There are prescription supplements and general supplements, McNeil said, adding that the more specialized the supplement, the more specific instructions and possible precautions may be needed.
Examples of dog vitamins and supplements are Vitamin A, Vitamin E, Omega 3 Fatty Acids such as Salmon Oil, Thompson said.
“There are a wide variety of dog supplements available on the market today,” according to Thompson, who added that what’s great about Zignature and Essence Pet Foods, for example, “is our recipes already come with vitamins and minerals that other people may have to seek individually otherwise.
There are dietary supplements like Omega 3 and 6, which are fatty acids, “and just like in people, we’re hearing the benefits of those types of supplements for skin health,” Dr. Heikes said. Then there are other types used for specific diseases, for instance, Vitamin E can potentially help with skin disease, “but this is where consulting with a veterinarian comes into play to make sure the dog needs it.”
With a liver supplement, “you don’t necessarily want to give your dog this, because it can cause an upset stomach,” Dr. Heikes further warned, adding, “you don’t want to use things that are unnecessary if it’s not warranted.”
This is always a loaded question, McNeil said, noting that some supplements are based on actual research that is backed up by studies. However, not all studies are the same, so a claim of “based on research” may be a tenuous one.
“There are so many supplements and ingredient that this question is impossible to answer easily,” added McNeil, advising that a rule of thumb is to not assume it is safe just because it says natural or organic.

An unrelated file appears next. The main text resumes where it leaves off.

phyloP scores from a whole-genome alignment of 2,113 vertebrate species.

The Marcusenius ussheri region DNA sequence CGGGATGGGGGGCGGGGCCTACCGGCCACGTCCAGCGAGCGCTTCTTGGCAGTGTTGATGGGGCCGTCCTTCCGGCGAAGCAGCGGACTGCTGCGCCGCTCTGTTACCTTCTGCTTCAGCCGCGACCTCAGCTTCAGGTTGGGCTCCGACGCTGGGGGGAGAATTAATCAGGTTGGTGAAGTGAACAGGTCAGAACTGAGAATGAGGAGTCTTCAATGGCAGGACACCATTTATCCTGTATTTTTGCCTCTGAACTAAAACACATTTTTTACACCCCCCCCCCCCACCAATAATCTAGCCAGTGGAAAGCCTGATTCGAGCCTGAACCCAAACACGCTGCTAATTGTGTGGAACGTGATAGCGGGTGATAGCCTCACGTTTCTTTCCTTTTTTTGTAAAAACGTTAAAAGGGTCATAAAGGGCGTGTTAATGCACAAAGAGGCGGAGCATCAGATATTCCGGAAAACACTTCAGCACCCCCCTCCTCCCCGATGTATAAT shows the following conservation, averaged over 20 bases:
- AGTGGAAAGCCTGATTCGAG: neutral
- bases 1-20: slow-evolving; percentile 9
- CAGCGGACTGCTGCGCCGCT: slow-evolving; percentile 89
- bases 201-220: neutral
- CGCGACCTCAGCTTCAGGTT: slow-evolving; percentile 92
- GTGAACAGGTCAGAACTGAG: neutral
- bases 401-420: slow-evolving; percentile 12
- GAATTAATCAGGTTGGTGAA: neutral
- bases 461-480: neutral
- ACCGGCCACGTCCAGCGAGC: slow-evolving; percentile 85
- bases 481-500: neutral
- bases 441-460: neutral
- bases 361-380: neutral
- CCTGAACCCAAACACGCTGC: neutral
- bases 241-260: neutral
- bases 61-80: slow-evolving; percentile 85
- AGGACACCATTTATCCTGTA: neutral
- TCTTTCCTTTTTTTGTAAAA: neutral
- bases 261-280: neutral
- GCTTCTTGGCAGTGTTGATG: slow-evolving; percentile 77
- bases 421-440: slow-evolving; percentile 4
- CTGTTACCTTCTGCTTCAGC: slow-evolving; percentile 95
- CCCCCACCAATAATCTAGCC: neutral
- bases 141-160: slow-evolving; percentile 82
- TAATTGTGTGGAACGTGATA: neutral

According to Dr. Heikes, “the big thing is when we’re dealing with which ones work: does it do what it claims? And the bioavailability component is important – does it get to a concentration to the site it needs to be? Are there studies that show this, and not just testimonials? Testimonials are what we see on infomercials with people claiming it works, but there are no clinical studies.”
Similar to dietary supplements marketed to humans, a lot of the commercial distribution of dietary supplements for an animal’s use “is contrary to animal-feed regulations,” according to the AAFCO, which states that many of these products “claim or imply that they will mitigate, treat or prevent diseases.”
These claims are drug indications, the AAFCO notes, and the same products may also include a disclaimer regarding the drug indications on their containers. “But unapproved drug indications, overt or implied, misbrand and adulterate animal feed products.”
Just like with people, every dog is different, Thompson emphasized. “With that said, supplements can only bring added benefits to dogs’ overall diet, health, and well-being.”
Generally, according to the AAFCO, healthy dogs that are fed a complete and balanced diet appropriate for their life stage do not need supplements, noting that the first question a dog owner should consider about supplements is whether the canine really needs them in the first place.
In the worst case scenario, death can be a big side effect, warned McNeil, adding that dangers can range from gas to nausea to permanent organ damage. “Over supplementing non-water-based vitamins can cause toxicities, for example.”
According to the AAFCO, supplementing a dog’s complete and balanced diet “risks exceeding the upper limits of certain nutrients.” For instance, nutrients such as selenium, a mineral found in the soil, can be toxic when overused. Another example is Vitamin D, a nutrient “that has a fairly small difference between what’s needed and what’s toxic, particularly for dogs.”
To effectively incorporate a supplement into a dog’s diet, the AAFCO advises that owners should know the baseline nutrients provided in the canine’s normal diet, the level of nutrients added with the supplement, and the safe use level for those specific nutrients.
Certain studies have shown that unregulated products will contain heavy metals, toxins, molds, bacteria and other types of impurities, Dr. Heikes warned, and depending on the contaminate component, “you can get side effects.”
“This has to do with how the product is commercially produced, how the products are sourced,” Dr. Heikes explained. Some side effects can include gastrointestinal upset, and “we’ve seen seizures happen,” and in very rare extreme cases, “they can have a reaction which can lead to death. Just like people with an allergy, it can get to the point where it’s life-threatening.”
Thompson added that “it’s best to assess your dog, and his/or specific health needs to determine the best supplements for them.”